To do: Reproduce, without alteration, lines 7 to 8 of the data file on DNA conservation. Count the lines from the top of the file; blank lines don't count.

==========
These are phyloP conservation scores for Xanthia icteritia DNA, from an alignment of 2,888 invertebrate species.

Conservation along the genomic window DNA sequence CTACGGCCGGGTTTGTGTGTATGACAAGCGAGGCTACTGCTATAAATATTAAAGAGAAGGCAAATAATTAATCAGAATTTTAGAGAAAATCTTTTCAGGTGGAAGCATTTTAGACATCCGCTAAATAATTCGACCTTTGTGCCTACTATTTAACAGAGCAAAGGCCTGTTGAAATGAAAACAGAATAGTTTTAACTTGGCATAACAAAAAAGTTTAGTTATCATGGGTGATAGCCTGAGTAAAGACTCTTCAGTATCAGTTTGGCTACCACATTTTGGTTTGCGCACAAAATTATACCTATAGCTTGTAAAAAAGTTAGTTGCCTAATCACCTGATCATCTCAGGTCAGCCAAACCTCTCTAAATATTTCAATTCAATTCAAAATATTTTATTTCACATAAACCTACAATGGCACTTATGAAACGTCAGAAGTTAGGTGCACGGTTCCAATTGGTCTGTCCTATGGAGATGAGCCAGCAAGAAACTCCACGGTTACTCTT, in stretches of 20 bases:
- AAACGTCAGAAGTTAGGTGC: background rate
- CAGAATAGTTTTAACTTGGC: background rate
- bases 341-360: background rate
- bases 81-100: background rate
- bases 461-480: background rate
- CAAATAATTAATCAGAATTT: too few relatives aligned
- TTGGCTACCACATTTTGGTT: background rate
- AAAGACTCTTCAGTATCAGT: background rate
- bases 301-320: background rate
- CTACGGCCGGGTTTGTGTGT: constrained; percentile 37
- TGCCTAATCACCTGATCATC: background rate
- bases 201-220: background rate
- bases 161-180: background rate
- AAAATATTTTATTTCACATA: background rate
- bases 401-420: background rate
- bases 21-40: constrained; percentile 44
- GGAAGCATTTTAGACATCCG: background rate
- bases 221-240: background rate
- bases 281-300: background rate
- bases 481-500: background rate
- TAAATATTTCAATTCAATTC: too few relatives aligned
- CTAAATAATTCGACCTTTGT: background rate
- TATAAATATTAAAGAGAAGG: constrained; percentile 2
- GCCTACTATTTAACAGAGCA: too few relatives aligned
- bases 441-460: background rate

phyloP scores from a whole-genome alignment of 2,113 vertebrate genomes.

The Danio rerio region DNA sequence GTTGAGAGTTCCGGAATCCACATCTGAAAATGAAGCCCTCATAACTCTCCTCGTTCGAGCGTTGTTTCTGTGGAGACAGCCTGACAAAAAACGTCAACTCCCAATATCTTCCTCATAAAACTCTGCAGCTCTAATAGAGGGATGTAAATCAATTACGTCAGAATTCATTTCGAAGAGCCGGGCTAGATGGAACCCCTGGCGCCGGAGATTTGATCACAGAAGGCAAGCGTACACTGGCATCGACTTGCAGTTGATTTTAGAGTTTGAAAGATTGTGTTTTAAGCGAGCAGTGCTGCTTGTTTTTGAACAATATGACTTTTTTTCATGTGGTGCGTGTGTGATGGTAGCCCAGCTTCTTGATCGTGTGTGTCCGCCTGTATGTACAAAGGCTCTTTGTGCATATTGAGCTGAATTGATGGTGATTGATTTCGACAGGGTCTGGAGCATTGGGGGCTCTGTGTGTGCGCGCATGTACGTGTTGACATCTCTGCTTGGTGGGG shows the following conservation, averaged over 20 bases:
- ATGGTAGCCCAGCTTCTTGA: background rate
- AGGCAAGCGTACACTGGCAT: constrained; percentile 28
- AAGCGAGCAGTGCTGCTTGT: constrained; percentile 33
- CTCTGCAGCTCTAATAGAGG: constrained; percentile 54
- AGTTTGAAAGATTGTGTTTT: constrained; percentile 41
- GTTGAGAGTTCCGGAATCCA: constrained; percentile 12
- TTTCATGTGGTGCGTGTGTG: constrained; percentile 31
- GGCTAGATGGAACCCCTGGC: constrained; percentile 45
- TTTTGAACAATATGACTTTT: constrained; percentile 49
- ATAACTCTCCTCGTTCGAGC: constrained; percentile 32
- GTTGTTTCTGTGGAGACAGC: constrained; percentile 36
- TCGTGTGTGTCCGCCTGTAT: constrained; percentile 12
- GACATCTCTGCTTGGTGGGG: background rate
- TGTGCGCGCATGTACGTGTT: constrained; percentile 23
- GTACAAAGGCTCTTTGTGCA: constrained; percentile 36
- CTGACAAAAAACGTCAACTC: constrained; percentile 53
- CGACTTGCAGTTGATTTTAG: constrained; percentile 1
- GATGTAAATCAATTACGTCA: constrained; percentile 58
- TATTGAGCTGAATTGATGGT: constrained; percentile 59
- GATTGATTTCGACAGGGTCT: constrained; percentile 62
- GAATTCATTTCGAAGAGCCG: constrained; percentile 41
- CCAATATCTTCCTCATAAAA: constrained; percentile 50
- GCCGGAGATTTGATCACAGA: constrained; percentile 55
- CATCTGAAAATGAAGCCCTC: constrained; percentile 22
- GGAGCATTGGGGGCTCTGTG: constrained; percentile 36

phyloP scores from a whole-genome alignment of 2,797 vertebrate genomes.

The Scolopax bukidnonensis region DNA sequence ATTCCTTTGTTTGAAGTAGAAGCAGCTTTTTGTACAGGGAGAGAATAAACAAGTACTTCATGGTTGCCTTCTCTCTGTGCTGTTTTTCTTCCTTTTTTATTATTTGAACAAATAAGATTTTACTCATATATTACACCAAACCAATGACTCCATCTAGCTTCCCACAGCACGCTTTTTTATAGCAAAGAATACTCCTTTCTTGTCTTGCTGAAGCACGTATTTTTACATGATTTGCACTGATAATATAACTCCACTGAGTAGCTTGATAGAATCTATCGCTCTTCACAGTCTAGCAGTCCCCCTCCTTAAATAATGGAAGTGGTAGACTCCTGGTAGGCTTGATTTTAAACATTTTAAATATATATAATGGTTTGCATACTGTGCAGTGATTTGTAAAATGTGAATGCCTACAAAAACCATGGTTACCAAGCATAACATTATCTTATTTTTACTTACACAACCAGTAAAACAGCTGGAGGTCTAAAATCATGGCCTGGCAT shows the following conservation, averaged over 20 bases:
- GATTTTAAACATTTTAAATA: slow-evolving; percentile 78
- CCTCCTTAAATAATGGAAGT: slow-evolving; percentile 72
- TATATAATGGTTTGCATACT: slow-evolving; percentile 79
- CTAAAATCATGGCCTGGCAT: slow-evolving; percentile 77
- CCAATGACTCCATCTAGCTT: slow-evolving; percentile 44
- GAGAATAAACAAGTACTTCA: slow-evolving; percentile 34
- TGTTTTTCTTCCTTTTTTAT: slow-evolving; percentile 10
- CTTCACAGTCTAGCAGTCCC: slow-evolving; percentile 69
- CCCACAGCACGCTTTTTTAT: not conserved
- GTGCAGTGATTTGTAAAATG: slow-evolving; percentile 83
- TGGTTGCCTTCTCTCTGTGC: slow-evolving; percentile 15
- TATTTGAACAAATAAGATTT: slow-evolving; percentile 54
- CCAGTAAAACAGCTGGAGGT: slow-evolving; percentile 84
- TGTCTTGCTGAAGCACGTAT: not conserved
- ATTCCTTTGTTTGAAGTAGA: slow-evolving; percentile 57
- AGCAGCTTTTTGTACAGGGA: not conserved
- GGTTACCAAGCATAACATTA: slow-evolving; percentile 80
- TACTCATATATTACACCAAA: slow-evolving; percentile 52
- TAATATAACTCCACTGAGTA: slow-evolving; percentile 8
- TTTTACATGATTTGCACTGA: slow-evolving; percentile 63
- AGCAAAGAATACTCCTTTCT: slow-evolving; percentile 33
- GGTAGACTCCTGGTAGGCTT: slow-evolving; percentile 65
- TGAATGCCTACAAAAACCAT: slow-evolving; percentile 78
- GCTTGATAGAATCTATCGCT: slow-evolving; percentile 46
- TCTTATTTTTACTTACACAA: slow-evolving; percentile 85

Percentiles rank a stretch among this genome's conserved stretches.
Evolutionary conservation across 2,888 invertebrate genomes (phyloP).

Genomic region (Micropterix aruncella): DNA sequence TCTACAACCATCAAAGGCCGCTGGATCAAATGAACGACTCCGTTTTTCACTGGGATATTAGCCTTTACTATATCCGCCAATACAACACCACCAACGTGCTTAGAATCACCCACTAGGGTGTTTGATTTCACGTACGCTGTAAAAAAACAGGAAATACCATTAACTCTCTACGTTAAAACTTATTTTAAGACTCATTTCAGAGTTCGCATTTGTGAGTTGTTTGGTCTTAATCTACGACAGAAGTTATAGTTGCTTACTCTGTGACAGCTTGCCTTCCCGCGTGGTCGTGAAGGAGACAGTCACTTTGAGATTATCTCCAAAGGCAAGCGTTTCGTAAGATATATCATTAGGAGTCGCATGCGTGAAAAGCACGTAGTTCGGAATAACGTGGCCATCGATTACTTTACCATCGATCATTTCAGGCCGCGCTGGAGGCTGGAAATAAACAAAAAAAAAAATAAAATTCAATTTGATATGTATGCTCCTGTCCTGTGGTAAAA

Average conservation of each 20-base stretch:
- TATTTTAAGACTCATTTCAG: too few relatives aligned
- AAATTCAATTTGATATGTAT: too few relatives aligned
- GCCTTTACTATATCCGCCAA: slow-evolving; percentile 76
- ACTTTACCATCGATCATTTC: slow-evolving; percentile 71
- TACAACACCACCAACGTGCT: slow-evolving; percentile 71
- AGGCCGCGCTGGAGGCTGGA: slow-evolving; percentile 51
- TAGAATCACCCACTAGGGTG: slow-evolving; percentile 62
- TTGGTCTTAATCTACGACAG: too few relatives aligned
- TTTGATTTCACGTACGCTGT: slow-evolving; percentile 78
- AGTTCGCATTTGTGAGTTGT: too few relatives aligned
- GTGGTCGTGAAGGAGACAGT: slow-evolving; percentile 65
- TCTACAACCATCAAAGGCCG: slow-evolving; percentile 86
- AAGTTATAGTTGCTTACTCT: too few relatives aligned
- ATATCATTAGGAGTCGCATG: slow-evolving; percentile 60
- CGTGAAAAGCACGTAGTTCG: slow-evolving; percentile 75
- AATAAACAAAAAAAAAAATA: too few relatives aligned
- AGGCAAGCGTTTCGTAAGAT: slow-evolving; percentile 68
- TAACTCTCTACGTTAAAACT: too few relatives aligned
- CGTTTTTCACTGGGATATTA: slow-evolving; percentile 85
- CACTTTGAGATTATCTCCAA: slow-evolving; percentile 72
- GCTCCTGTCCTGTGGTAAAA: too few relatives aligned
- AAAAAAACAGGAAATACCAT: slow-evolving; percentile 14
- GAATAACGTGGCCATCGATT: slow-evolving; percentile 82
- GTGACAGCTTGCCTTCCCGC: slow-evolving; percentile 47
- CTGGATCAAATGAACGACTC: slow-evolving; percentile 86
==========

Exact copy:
- bases 461-480: background rate
- CAAATAATTAATCAGAATTT: too few relatives aligned